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Submission + - City Caller ID hit with Patent Infringement 3

pyr02k1 writes: The developer of a free Android application that looks up a callers city location by the phone number is being threatened with Patent Infringement by Cequint. The software in question does a simple lookup by the incoming numbers zip code to tell where the caller is located. Cequint claims to hold 2 patents on the ability to perform the action in question, despite the information in question being freely available information. The City Caller ID application has since been pulled from the Android Marketplace. The Developers post is located at http://techdirt.com/blog.php?company=cequint&edition=techdirt and the patents are http://www.google.com/patents/about?id=ZWUKAAAAEBAJ&dq=6353664 and http://www.google.com/patents/about?id=QIR_AAAAEBAJ&dq=7200212 ... when something like this happens, where can a small developer turn?
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City Caller ID hit with Patent Infringement

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  • The EFF is the natural place to turn. This is clearly patent assholism (um, I mean "trolling"). There is nothing original or innovative about that system, so it shouldn't have been awarded a patent. EFF might be of help getting it sorted out. EPIC might also be of some help.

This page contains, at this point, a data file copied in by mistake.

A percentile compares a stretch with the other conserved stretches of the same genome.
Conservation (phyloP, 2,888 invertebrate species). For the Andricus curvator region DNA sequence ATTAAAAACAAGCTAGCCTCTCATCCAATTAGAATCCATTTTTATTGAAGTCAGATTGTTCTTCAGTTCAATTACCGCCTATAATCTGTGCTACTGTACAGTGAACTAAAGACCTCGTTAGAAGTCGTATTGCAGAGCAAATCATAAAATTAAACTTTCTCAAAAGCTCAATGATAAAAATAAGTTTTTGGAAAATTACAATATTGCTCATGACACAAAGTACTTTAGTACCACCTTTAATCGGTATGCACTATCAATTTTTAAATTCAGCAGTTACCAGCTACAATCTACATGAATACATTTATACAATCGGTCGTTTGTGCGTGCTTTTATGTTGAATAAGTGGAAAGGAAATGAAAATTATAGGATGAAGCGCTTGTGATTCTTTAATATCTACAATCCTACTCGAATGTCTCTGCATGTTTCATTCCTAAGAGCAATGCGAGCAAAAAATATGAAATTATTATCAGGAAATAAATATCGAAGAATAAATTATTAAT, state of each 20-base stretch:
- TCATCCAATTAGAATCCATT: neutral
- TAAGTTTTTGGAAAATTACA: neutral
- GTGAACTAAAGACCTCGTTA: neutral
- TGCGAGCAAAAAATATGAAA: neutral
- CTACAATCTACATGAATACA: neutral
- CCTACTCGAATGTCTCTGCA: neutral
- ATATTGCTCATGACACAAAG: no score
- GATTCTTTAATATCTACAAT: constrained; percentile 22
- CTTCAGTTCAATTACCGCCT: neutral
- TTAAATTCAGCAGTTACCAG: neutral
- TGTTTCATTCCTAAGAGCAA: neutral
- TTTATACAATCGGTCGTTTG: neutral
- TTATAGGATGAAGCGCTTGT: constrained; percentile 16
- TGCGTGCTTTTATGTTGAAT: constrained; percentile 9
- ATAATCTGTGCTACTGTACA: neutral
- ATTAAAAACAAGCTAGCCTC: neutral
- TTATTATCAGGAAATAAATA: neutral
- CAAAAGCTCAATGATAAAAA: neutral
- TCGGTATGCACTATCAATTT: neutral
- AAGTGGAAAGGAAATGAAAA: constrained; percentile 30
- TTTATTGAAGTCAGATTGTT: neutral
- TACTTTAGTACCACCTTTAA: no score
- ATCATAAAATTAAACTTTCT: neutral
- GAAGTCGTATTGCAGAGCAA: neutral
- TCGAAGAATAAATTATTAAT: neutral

• by adolf ( 21054 )

      Unless it really was innovative or original, of course.

      I've had a cell phone for a decade and a half or so, now; none of them ever were able to deduce the city of the caller by themselves. That, is, of course, until I installed City Caller ID on my Droid. And while the app makes perfect sense and seems obvious, nobody had done this for me before.

      So, as sad as I am that the app is dead (actually: it still works fine, as long as I never, ever update it again), I'm not particularly surprised that the mechan

      • That's the whole point. If it is something that is obvious to someone of reasonable intelligence who knows the technology (actually, especially if they DON'T know the technology), then it is not supposed to be patentable.

Stinginess with privileges is kindness in disguise. -- Guide to VAX/VMS Security, Sep. 1984